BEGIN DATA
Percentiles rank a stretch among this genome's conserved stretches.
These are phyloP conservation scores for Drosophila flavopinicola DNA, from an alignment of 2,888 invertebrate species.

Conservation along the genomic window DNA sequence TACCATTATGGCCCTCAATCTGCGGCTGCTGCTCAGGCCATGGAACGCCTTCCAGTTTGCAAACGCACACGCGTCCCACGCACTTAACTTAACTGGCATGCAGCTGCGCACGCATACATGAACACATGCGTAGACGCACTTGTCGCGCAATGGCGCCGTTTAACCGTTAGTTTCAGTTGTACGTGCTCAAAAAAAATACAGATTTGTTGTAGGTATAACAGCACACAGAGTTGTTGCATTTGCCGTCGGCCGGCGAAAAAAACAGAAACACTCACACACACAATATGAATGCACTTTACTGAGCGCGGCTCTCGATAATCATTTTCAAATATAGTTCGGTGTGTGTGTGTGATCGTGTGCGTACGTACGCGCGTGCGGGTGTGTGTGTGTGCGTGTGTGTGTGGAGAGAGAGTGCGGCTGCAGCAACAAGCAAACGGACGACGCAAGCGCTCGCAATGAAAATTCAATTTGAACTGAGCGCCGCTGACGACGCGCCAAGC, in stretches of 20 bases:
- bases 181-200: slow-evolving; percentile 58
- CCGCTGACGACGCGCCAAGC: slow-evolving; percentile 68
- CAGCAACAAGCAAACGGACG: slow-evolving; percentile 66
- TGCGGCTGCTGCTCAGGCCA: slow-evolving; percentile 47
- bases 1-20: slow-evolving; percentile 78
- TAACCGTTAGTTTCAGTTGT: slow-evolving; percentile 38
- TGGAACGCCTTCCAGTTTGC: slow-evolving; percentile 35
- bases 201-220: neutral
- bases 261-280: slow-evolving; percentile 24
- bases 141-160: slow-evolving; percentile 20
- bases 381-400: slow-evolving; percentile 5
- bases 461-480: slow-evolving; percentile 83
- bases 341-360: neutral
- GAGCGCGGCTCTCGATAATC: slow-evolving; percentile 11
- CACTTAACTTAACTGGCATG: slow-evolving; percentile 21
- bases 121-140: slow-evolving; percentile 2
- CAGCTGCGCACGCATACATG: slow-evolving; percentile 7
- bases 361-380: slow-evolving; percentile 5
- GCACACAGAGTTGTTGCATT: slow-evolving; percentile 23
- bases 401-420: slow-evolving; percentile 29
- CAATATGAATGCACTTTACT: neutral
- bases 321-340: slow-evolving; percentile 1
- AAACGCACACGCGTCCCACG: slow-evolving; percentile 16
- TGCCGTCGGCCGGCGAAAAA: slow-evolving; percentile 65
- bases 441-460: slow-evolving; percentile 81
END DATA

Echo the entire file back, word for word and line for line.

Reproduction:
Percentiles rank a stretch among this genome's conserved stretches.
These are phyloP conservation scores for Drosophila flavopinicola DNA, from an alignment of 2,888 invertebrate species.

Conservation along the genomic window DNA sequence TACCATTATGGCCCTCAATCTGCGGCTGCTGCTCAGGCCATGGAACGCCTTCCAGTTTGCAAACGCACACGCGTCCCACGCACTTAACTTAACTGGCATGCAGCTGCGCACGCATACATGAACACATGCGTAGACGCACTTGTCGCGCAATGGCGCCGTTTAACCGTTAGTTTCAGTTGTACGTGCTCAAAAAAAATACAGATTTGTTGTAGGTATAACAGCACACAGAGTTGTTGCATTTGCCGTCGGCCGGCGAAAAAAACAGAAACACTCACACACACAATATGAATGCACTTTACTGAGCGCGGCTCTCGATAATCATTTTCAAATATAGTTCGGTGTGTGTGTGTGATCGTGTGCGTACGTACGCGCGTGCGGGTGTGTGTGTGTGCGTGTGTGTGTGGAGAGAGAGTGCGGCTGCAGCAACAAGCAAACGGACGACGCAAGCGCTCGCAATGAAAATTCAATTTGAACTGAGCGCCGCTGACGACGCGCCAAGC, in stretches of 20 bases:
- bases 181-200: slow-evolving; percentile 58
- CCGCTGACGACGCGCCAAGC: slow-evolving; percentile 68
- CAGCAACAAGCAAACGGACG: slow-evolving; percentile 66
- TGCGGCTGCTGCTCAGGCCA: slow-evolving; percentile 47
- bases 1-20: slow-evolving; percentile 78
- TAACCGTTAGTTTCAGTTGT: slow-evolving; percentile 38
- TGGAACGCCTTCCAGTTTGC: slow-evolving; percentile 35
- bases 201-220: neutral
- bases 261-280: slow-evolving; percentile 24
- bases 141-160: slow-evolving; percentile 20
- bases 381-400: slow-evolving; percentile 5
- bases 461-480: slow-evolving; percentile 83
- bases 341-360: neutral
- GAGCGCGGCTCTCGATAATC: slow-evolving; percentile 11
- CACTTAACTTAACTGGCATG: slow-evolving; percentile 21
- bases 121-140: slow-evolving; percentile 2
- CAGCTGCGCACGCATACATG: slow-evolving; percentile 7
- bases 361-380: slow-evolving; percentile 5
- GCACACAGAGTTGTTGCATT: slow-evolving; percentile 23
- bases 401-420: slow-evolving; percentile 29
- CAATATGAATGCACTTTACT: neutral
- bases 321-340: slow-evolving; percentile 1
- AAACGCACACGCGTCCCACG: slow-evolving; percentile 16
- TGCCGTCGGCCGGCGAAAAA: slow-evolving; percentile 65
- bases 441-460: slow-evolving; percentile 81